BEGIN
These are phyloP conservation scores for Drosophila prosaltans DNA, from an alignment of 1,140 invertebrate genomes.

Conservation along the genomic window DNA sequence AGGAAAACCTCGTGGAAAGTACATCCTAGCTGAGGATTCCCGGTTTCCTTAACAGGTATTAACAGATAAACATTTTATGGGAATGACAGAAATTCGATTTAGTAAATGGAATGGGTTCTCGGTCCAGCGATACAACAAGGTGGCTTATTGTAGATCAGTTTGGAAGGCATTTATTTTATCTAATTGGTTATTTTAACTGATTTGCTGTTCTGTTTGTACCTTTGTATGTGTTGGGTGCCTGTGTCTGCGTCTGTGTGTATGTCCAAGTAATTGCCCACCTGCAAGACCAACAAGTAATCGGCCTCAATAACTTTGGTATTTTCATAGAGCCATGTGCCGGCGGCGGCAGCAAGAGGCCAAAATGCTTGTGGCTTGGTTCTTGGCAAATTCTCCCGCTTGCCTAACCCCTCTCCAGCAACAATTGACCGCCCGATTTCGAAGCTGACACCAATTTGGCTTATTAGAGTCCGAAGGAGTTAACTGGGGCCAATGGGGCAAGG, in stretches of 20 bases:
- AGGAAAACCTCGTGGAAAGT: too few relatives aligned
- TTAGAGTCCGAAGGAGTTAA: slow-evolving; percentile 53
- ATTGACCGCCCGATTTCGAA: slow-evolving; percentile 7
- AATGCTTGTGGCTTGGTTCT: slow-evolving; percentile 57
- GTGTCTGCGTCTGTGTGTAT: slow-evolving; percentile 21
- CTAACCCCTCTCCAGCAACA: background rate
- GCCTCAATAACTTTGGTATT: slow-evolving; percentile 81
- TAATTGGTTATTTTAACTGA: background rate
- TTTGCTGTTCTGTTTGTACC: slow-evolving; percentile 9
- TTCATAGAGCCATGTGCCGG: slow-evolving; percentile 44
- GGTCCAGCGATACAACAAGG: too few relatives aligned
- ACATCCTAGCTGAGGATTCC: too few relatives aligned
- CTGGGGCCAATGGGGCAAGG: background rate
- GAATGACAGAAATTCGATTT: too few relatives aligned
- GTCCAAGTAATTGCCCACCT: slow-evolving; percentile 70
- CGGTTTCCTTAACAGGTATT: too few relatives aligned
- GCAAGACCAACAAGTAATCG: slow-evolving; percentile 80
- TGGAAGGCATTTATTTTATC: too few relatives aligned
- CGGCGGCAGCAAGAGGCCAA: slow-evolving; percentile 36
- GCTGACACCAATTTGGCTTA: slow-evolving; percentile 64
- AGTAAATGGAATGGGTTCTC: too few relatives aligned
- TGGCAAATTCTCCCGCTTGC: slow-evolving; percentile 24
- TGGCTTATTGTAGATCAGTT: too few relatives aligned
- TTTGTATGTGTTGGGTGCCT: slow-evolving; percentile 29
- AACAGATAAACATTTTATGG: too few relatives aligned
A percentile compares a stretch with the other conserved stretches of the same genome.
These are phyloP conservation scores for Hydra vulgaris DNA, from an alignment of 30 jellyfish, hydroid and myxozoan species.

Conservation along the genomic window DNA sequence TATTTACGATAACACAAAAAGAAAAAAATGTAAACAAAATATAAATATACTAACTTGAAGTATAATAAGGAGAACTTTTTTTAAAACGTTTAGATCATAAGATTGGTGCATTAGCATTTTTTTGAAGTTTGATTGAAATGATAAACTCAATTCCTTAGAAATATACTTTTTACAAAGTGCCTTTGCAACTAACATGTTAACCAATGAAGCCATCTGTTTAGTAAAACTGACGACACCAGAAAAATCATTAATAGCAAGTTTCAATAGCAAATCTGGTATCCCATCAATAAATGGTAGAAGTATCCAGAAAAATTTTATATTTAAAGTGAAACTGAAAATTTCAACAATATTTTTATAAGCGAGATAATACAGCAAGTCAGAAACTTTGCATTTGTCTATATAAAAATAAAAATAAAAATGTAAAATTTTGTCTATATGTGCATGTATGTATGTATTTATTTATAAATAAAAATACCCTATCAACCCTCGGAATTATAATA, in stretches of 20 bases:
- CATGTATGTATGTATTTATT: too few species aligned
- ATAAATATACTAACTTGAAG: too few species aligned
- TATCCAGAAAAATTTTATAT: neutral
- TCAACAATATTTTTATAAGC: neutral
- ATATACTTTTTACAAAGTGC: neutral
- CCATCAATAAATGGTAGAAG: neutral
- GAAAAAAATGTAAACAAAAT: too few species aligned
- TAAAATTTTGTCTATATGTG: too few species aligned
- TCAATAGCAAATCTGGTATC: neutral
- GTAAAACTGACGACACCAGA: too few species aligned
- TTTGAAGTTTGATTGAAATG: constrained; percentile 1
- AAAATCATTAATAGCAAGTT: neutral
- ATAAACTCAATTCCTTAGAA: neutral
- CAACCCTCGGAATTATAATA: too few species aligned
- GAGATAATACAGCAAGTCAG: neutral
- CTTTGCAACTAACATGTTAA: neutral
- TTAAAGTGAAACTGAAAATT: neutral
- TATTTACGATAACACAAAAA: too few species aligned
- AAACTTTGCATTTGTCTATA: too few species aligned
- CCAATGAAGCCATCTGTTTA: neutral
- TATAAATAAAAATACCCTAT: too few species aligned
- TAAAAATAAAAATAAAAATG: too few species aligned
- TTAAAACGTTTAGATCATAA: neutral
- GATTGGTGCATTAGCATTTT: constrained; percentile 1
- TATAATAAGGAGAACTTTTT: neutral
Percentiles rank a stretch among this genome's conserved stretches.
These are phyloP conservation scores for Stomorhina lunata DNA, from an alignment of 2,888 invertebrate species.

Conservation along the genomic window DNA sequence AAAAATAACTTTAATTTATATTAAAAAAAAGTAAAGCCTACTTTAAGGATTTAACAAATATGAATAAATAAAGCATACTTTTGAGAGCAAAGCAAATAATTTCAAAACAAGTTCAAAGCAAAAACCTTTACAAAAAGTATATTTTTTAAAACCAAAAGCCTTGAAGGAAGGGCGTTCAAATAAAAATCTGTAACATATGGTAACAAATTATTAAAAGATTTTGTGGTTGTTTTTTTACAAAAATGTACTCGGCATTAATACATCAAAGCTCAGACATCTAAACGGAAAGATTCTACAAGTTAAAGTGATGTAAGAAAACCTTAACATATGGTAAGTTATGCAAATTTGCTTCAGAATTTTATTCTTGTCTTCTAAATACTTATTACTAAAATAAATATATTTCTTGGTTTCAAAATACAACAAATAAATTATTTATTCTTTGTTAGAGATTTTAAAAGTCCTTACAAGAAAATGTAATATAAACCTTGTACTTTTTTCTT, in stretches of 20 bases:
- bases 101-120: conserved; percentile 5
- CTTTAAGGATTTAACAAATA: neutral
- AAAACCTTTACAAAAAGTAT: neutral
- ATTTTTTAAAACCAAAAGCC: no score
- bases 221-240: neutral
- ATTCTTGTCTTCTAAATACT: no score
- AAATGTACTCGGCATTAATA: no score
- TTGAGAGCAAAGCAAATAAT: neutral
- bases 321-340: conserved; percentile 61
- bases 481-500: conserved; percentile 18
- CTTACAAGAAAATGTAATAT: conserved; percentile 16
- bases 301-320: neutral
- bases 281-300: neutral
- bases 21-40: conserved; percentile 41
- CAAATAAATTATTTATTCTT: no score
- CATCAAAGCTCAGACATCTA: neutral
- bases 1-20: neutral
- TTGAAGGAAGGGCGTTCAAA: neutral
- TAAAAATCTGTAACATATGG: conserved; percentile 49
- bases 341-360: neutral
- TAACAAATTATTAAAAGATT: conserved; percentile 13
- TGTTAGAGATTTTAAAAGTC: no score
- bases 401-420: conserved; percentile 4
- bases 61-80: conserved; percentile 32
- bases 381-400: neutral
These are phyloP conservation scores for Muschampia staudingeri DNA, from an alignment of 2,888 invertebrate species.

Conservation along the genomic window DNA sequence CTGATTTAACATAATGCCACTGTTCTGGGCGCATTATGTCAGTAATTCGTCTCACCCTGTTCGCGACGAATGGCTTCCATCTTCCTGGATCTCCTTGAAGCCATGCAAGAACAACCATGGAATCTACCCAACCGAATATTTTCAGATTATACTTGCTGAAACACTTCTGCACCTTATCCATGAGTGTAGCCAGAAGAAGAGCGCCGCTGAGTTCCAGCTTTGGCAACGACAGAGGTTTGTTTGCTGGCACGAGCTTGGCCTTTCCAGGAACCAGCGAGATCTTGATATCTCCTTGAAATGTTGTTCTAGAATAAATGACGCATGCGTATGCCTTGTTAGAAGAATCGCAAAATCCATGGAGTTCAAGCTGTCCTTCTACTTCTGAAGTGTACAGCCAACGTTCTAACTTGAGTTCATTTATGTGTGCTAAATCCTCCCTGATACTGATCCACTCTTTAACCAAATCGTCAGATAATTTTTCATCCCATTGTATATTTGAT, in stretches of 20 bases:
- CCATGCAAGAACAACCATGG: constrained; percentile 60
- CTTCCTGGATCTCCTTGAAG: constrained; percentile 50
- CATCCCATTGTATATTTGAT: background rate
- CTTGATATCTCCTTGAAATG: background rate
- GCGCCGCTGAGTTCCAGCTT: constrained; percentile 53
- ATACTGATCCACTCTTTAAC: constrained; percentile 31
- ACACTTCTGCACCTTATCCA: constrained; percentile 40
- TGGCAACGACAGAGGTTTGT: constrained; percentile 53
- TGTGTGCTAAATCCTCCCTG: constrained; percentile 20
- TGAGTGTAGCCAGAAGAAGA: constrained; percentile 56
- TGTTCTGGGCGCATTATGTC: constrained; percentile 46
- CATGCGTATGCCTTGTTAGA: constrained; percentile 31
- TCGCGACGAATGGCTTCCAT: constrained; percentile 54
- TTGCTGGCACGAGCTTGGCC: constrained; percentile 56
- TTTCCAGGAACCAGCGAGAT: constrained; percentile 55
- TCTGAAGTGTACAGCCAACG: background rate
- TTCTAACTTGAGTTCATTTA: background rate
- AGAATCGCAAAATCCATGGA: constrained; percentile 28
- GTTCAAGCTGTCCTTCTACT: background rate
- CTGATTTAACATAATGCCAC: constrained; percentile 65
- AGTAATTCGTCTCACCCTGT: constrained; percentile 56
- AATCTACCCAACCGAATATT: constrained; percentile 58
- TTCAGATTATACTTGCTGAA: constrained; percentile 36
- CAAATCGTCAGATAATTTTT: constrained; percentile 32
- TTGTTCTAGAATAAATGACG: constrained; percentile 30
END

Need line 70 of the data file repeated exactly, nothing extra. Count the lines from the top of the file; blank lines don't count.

- bases 301-320: neutral